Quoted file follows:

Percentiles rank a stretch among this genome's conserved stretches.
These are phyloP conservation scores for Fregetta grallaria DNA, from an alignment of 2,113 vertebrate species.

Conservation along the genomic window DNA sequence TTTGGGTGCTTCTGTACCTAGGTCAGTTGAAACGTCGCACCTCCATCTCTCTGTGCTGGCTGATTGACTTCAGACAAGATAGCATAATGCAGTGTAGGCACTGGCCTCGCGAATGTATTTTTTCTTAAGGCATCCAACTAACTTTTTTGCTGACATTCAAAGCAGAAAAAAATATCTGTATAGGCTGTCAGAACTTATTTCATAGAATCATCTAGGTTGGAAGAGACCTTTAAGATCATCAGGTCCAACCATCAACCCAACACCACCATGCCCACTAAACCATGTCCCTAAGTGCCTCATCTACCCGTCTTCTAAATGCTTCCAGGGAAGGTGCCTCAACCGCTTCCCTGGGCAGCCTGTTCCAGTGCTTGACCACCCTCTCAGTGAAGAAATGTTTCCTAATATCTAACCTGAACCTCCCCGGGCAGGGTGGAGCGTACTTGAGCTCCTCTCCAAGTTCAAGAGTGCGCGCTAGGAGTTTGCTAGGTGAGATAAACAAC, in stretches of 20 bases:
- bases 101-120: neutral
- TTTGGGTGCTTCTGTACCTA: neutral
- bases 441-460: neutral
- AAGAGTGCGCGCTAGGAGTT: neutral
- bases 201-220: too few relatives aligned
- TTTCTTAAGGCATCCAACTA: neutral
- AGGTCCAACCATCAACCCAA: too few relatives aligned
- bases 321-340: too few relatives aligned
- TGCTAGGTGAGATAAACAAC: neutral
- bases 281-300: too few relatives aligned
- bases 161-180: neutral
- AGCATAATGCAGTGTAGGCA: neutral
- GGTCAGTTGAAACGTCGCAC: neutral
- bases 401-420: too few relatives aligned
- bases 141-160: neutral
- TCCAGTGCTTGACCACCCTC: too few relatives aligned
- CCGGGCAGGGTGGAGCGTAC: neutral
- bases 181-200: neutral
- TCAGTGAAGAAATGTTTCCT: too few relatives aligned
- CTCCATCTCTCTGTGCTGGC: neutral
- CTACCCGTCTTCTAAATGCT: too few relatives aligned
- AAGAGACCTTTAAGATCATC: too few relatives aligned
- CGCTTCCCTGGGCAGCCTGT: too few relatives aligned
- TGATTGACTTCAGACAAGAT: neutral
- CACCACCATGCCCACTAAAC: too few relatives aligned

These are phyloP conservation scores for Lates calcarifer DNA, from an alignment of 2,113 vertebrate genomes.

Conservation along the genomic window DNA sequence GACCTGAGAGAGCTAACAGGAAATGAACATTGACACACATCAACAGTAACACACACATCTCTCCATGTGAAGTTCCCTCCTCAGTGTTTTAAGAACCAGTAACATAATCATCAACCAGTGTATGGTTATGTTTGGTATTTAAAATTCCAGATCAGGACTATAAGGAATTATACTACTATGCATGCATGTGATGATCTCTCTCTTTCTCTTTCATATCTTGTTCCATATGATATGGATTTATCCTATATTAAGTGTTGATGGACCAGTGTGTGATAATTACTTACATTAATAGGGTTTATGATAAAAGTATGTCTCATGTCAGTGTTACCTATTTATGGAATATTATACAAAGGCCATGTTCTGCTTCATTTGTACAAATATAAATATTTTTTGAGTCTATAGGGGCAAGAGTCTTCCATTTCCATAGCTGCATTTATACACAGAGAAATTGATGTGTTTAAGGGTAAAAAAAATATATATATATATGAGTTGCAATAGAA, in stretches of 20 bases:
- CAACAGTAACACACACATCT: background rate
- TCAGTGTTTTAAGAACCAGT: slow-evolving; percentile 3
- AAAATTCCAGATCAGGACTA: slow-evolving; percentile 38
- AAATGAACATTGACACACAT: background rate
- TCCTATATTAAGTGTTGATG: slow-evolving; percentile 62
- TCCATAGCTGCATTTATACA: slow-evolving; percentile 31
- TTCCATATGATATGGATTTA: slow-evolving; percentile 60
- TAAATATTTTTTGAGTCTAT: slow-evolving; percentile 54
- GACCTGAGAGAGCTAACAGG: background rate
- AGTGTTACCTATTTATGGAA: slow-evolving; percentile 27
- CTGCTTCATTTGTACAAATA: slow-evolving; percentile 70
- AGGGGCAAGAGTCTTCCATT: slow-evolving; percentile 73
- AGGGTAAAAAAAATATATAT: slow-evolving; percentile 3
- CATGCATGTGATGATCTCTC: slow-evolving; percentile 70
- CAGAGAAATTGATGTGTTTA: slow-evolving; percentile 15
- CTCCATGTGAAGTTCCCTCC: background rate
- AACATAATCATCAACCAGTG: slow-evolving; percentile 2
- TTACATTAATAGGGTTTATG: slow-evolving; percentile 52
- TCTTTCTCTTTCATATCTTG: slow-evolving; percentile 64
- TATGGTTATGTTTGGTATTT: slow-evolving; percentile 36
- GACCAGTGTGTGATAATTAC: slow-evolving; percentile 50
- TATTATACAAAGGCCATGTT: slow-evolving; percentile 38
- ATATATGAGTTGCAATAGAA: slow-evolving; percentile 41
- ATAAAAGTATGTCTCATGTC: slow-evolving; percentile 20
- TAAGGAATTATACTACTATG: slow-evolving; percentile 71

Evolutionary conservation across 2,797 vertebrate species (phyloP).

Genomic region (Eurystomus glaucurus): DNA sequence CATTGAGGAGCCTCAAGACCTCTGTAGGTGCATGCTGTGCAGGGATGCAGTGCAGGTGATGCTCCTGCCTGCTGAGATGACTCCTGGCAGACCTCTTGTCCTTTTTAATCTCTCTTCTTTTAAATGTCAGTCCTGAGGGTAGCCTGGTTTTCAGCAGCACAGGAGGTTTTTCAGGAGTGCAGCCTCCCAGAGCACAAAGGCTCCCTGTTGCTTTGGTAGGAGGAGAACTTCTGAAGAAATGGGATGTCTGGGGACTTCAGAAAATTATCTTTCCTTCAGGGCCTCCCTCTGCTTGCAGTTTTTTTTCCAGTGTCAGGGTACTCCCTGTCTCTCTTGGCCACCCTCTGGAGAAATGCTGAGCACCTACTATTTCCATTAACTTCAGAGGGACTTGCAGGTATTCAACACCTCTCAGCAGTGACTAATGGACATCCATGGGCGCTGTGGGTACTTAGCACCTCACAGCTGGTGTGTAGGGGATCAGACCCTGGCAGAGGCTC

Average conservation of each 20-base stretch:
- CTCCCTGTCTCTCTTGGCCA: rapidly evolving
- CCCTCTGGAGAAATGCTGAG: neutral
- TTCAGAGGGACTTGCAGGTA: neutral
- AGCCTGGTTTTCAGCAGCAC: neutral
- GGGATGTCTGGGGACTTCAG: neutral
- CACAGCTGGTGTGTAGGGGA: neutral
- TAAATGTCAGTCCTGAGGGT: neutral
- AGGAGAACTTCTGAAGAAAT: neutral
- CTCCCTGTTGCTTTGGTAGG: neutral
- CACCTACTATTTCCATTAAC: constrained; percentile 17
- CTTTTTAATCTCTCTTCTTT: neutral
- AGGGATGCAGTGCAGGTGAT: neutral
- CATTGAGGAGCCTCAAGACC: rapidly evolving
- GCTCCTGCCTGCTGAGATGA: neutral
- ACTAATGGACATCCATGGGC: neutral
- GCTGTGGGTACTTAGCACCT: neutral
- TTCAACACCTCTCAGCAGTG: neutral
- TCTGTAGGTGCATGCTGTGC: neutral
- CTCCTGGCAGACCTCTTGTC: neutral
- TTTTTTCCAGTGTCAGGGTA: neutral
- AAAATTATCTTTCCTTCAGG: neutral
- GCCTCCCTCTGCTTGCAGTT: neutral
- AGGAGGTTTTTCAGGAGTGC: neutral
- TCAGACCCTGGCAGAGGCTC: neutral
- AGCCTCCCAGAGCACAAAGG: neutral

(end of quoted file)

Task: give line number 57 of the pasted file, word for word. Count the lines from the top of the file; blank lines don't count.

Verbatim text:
Genomic region (Eurystomus glaucurus): DNA sequence CATTGAGGAGCCTCAAGACCTCTGTAGGTGCATGCTGTGCAGGGATGCAGTGCAGGTGATGCTCCTGCCTGCTGAGATGACTCCTGGCAGACCTCTTGTCCTTTTTAATCTCTCTTCTTTTAAATGTCAGTCCTGAGGGTAGCCTGGTTTTCAGCAGCACAGGAGGTTTTTCAGGAGTGCAGCCTCCCAGAGCACAAAGGCTCCCTGTTGCTTTGGTAGGAGGAGAACTTCTGAAGAAATGGGATGTCTGGGGACTTCAGAAAATTATCTTTCCTTCAGGGCCTCCCTCTGCTTGCAGTTTTTTTTCCAGTGTCAGGGTACTCCCTGTCTCTCTTGGCCACCCTCTGGAGAAATGCTGAGCACCTACTATTTCCATTAACTTCAGAGGGACTTGCAGGTATTCAACACCTCTCAGCAGTGACTAATGGACATCCATGGGCGCTGTGGGTACTTAGCACCTCACAGCTGGTGTGTAGGGGATCAGACCCTGGCAGAGGCTC